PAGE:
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Solar panels are typically heavy, which makes them expensive to install, and rigid, which limits where they can be used. In the current issue of Nature Scientific Reports, researchers describe a novel, potentially cheap way to make solar cells that are both lightweight and flexible.

The technique is meant to work with thin-film solar cells. The active part of thin-film cells—the part that gathers sunlight and generates electricity—is thin enough to be flexible, but the cells usually have to be manufactured on rigid materials such as glass to achieve the highest quality. 

Researchers led by Xiaolin Zheng, a professor of mechanical engineering at Stanford University, demonstrated a way to transfer the active materials of the solar cell from a rigid substrate onto another surface, such as a sheet of paper or plastic, the roof of a car, or the back of a smartphone. As with other solar cells, wires would then be connected to deliver power, but flexible solar cells could be used on curved surfaces, and, because they’re lightweight, they would be easier to install than conventional panels.

Although Zheng has demonstrated that the process can transfer solar cells even to cheap surfaces such as paper, in practical applications, the materials used would be limited by the need to protect the cells from the elements.

These aren’t the first flexible solar panels. Several companies already manufacture them (see “A Solar Startup that Isn’t Afraid of Solyndra’s Ghost” and “Solar Shingles See the Light of Day”). But Zheng says prior approaches to making flexible solar cells have drawbacks. Manufacturers often modify processing steps to accommodate flexible substrate materials that can’t tolerate high temperatures or certain chemicals, but this can reduce the performance of the resulting solar cell. And manufacturers have typically used costly flexible substrate materials, such as foils with extremely uniform surfaces, in order to produce high-quality thin films.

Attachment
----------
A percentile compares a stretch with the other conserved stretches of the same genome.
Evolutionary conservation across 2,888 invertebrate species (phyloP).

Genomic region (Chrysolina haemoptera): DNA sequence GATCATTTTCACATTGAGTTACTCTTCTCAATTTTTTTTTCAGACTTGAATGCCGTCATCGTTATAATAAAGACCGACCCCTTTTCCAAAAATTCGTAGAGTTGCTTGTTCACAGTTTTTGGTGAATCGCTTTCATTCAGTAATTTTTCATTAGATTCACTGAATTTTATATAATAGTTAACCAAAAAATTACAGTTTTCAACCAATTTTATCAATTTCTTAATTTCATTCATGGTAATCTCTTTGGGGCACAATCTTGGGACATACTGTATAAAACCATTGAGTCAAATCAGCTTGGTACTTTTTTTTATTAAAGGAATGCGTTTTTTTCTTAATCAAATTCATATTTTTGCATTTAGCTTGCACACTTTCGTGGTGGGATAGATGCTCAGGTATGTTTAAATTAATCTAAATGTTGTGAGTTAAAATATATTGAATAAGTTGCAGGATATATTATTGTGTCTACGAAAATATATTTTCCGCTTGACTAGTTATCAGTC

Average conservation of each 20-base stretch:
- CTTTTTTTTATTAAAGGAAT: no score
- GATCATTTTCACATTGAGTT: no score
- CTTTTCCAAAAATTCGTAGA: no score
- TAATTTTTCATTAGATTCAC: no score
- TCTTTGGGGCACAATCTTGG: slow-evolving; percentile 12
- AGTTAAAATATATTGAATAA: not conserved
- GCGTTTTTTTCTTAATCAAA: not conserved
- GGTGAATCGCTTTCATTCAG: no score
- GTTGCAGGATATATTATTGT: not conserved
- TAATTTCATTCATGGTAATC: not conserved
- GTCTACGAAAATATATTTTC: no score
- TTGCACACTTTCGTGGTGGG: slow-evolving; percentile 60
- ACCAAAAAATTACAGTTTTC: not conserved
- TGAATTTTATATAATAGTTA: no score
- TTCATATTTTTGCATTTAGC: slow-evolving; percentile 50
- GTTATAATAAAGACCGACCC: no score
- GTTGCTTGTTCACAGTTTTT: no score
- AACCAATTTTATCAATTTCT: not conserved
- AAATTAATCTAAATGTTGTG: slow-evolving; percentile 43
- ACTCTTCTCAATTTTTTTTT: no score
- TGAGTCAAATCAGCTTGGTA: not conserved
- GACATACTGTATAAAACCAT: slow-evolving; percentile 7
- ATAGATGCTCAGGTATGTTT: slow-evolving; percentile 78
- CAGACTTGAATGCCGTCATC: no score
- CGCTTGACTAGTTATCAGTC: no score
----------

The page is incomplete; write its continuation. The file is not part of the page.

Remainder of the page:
The trick to peeling thin-film silicon away from a solid substrate of silicon dioxide involves depositing a layer of nickel on top of an underlying wafer. After the cell is finished, it’s immersed in room-temperature water. The water interacts with the nickel and silicon dioxide, causing the solar cell to come loose. It can then be peeled away and deposited onto another material. The researchers demonstrated that the efficiency of the solar cell wasn’t affected by the transfer process.

The current paper shows that the process works for dislodging a solar cell from a silicon and silicon dioxide wafer. Zheng says the group has also demonstrated the process with solar cells made on a glass surface, but this work has not yet been published. This could make it possible to use the technique with copper indium gallium selenide solar cells, which are nearly twice as efficient as amorphous ones.

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Credit: Chi Hwan Lee | Stanford University

Tagged: Business, Energy, solar power, solar power, Stanford, Xiaolin Zheng

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